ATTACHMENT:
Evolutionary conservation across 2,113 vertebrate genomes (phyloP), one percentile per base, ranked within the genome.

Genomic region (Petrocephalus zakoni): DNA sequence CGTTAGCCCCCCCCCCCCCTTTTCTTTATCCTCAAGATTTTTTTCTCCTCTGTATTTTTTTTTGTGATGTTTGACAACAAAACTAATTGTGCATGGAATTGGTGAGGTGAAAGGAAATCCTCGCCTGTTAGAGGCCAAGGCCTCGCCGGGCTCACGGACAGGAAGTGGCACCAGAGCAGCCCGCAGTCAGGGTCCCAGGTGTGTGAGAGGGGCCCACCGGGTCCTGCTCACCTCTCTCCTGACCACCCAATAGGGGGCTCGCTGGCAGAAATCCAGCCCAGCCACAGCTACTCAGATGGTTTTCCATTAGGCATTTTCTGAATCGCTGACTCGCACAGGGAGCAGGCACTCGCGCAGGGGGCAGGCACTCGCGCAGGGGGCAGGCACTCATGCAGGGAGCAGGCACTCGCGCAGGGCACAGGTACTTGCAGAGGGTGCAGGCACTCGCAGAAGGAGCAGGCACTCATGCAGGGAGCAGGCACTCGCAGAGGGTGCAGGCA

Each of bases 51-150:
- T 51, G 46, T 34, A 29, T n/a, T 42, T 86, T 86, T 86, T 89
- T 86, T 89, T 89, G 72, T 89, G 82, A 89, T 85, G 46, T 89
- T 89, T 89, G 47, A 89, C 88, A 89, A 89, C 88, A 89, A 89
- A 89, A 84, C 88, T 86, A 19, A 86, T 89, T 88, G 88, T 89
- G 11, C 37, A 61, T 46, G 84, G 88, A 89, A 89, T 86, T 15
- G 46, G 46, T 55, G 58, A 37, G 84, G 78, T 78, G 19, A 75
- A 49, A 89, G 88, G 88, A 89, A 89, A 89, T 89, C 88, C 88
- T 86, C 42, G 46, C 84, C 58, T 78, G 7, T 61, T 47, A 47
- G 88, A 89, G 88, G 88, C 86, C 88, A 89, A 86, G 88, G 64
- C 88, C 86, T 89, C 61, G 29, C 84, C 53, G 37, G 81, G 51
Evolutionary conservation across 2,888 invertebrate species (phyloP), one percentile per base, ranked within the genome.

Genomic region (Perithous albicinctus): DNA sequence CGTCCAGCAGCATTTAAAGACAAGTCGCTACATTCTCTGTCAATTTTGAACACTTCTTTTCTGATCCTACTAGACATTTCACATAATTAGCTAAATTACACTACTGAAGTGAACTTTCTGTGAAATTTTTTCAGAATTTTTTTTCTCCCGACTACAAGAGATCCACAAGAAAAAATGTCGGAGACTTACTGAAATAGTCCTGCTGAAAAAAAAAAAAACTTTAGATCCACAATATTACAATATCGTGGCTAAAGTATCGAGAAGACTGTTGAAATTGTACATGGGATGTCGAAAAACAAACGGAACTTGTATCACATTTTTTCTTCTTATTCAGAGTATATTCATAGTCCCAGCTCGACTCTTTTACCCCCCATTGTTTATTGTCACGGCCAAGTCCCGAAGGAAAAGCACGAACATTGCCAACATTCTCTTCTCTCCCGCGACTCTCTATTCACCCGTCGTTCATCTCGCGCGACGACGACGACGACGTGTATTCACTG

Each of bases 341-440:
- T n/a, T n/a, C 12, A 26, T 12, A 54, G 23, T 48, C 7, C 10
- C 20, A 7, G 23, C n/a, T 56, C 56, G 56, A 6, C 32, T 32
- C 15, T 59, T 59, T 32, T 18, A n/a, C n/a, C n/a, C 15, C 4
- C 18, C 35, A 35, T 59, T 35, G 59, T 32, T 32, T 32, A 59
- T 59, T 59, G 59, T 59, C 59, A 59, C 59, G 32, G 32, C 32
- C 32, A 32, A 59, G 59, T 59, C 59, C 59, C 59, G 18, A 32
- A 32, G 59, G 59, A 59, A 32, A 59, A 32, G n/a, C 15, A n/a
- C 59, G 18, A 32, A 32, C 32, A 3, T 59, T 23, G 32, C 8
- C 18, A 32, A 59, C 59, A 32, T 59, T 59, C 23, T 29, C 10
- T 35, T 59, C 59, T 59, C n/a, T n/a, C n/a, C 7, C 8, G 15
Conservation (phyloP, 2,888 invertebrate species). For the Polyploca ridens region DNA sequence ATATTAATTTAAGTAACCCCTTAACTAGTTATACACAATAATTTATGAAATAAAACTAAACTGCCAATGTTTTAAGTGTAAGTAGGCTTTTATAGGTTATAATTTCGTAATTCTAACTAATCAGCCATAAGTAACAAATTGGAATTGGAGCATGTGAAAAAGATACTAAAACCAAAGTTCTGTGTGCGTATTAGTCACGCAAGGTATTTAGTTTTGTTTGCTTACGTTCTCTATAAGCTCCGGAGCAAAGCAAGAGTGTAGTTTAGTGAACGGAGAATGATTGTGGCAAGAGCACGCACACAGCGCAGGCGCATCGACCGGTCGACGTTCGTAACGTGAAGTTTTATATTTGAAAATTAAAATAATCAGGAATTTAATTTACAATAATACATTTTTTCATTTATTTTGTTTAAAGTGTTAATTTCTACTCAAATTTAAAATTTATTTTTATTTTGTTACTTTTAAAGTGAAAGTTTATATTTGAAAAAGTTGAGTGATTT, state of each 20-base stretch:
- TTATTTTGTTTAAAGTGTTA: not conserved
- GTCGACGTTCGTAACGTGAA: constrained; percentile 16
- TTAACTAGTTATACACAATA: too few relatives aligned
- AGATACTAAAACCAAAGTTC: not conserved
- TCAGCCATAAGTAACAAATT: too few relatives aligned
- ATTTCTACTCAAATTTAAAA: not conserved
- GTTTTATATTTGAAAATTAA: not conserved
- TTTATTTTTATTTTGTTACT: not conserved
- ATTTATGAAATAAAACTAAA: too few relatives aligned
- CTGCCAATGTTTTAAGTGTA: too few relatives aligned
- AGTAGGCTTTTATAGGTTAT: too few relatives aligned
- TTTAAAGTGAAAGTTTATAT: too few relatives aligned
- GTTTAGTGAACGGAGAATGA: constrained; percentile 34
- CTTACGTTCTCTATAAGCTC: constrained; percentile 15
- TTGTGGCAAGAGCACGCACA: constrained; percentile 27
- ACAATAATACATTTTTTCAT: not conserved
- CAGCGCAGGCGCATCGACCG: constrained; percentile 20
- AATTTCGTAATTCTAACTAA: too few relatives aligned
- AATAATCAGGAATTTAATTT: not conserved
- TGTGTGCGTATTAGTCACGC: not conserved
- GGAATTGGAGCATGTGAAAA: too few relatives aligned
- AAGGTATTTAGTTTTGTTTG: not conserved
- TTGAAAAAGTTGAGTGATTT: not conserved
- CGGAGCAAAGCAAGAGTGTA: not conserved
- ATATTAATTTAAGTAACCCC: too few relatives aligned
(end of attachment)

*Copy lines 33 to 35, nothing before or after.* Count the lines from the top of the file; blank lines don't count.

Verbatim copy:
- ATTTCTACTCAAATTTAAAA: not conserved
- GTTTTATATTTGAAAATTAA: not conserved
- TTTATTTTTATTTTGTTACT: not conserved